James Njeru in his Research, The impact of foreign aid on public expenditure explains that for many of the Sub – Sharan countries, taking economic aid from International Monetary Funds and The World Bank constitutes as an important participation for the sake of running economical as well as political structures of the country. In most of the African countries like Kenya, almost all the financial indicators are not in a good health. They all share relatively same narrow tax base, low on export side and large deficits in Balance of Payment Accounts. Saving of the people is also negligible since poverty head count is much on a higher side. The paper majorly focus on the response of the Kenya’s Government in terms of its expenditure when experiencing massive aid cut from IMF and internal malfunctioning of public debts. The research showed that the spending outline of the government gets changed when this is an inflow of economic aid from International Monetary funds of debt is raised from internal resources. On the other hands, it was really difficult for Kenya in short term to deal with the effects of the aid freeze which were much influential in ordinary days supporting fiscal structure of the country. Fiscal measures were not capable sufficient to offset the change and started facing a downfall in no time. It was also concluded that the rise seen in the Kenyan domestic debt was always attributed to the persistent fiscal gap present in the country which caused suspension of the load payment by International Monetary Funds in 1991. This caused real problem for Kenya’s economy as to overcome the fiscal deficit, the recipient country in result of getting suspended by loans has to look for many other new options, like raising the normal and corporate tax rate, increase domestic borrowing from the central bank as well as other commercial banks, having a massive cut in development and social development expenditure and printing more money which causes inflation and employment in the country. The mentioned problems were a major threat to the Kenya’s economy, which it had face in terms of the crowding out effect in investment and added to the domestic debt. The situation got further difficult when Kenyan economy faced major expenditure cuts in government’s cutting in social development sector and unemployment after having sky – high inflation. Over reliance on external debt, particularly from International Monetary Funds made financial matter more critical for Kenya’s economy and the effects of 90’s is still faced by it.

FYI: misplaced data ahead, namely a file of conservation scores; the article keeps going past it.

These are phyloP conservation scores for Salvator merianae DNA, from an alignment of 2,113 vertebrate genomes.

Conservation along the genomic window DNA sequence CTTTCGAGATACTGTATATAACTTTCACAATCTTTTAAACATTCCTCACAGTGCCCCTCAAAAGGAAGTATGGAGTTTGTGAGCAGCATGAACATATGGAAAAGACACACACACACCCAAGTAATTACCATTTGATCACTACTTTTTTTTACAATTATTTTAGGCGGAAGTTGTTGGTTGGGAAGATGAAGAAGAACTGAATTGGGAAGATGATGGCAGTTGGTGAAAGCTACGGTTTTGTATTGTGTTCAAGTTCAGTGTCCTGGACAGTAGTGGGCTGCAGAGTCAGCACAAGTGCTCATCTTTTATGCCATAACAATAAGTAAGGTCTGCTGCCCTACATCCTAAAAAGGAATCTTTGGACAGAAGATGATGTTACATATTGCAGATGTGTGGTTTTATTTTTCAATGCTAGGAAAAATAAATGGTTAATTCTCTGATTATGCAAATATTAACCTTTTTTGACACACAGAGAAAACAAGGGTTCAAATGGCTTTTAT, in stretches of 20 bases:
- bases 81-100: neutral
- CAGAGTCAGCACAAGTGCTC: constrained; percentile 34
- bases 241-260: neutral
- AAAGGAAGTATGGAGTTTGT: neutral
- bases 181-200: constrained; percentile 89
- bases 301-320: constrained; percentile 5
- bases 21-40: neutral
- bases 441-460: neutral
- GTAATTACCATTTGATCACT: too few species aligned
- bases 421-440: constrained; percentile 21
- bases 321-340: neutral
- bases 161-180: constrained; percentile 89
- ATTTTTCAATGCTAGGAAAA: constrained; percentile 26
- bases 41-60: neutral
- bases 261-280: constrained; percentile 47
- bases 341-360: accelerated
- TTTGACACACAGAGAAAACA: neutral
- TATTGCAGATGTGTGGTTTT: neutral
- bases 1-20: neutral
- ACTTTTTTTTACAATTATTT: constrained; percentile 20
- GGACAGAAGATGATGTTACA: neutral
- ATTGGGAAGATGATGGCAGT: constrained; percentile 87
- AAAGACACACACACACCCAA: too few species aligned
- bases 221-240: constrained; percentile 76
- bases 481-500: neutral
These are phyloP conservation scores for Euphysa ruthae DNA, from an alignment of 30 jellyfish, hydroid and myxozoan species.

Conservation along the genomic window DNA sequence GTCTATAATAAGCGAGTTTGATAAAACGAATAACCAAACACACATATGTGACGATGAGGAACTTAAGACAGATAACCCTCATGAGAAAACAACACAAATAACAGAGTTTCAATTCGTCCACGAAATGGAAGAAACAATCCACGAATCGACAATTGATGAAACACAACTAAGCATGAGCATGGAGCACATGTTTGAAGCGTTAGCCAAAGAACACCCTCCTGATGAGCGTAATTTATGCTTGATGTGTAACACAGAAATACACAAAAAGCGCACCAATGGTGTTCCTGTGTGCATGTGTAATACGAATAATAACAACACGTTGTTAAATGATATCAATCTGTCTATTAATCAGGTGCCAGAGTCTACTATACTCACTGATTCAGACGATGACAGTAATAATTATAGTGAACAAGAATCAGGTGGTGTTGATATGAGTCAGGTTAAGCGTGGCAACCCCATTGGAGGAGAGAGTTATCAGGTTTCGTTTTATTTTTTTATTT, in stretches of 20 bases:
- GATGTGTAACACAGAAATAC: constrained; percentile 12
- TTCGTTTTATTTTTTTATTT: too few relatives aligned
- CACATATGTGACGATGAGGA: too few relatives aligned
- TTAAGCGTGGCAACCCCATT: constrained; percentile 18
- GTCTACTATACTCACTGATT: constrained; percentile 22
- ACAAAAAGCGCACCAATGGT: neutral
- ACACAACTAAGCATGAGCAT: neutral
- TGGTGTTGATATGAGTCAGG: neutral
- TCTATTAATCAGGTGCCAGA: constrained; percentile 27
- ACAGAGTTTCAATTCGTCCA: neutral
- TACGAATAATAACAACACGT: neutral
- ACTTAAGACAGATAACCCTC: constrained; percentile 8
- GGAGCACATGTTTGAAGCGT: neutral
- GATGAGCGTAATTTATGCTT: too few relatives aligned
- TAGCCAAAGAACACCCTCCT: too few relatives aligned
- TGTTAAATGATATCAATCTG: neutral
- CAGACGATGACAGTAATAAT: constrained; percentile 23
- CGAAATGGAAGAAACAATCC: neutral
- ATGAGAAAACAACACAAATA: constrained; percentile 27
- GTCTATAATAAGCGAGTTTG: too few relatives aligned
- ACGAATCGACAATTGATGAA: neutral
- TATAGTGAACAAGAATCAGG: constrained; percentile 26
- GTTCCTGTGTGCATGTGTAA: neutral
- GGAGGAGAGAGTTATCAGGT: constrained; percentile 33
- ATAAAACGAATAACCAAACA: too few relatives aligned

Michael Atingi-Ego in his report Budget Support, aid dependency and Dutch Disease argues that Uganda’s economy is another difficult economy which has been facing sever challenges and threats in successfully running and implementing financial system of the country. It was due to the mere support of many countries on bi – lateral and multi – lateral country which supported Uganda’s economy from crashing many times in history. Presence of International Monetary Funds in Uganda’s economny is another problem since the country is not capable of abiding by the rules and regulations put by International Monetary Funds on it. It was until Financial year 1999, Support inflows to Uganda were comparatively small than the newer ones, constituting 200 Million US Dollar on annual basis. It was the help of numerous donors which in terms of grants or debt gave cushion to Uganda’s economy many times and helped to decrease its fiscal and monetary deficits. Uganda is another African country where unemployment, low tax base, inflation, less saving by the public and high balance of payment accounts are seen over the time with no proper source of revenue excluding contacting International Monetary Funds for raising external assistance. For the sake of supporting budget deficits till FY 1996, loans from other countries in Uganda does the major source constitute 56%. Grants taken by donor countries also constituted to 73% moderately support the uptrend of Uganda’s external debt and financial sustainability of the country. Uganda’s government has also put ceiling on taking aid which can be taken in the form of loans and grants. In adding up to the upper limit and the suggested ceiling, it is always to evaluate that both domestic revenues and grants are insufficient to finance the national budget that government has skinny and less loans that are highly concessional. As a multi – lateral donor, World Bank has also taking part in Uganda’s fiscal deficit financing giving 225 Million US Dollars by 2001, International Monetary Funds being 53 Million US Dollars. The research shows that Uganda is heavily laid on the mercy of budget support which is on an average more than 50 percent of its total expenditure. These measures have created inflationary and unemployment in the country which the country is trying to control on, but the over all situation is so much aid – dependent, exchange rate and interest rates are out of the reach of Government to control them and bring positive financial changes in the country.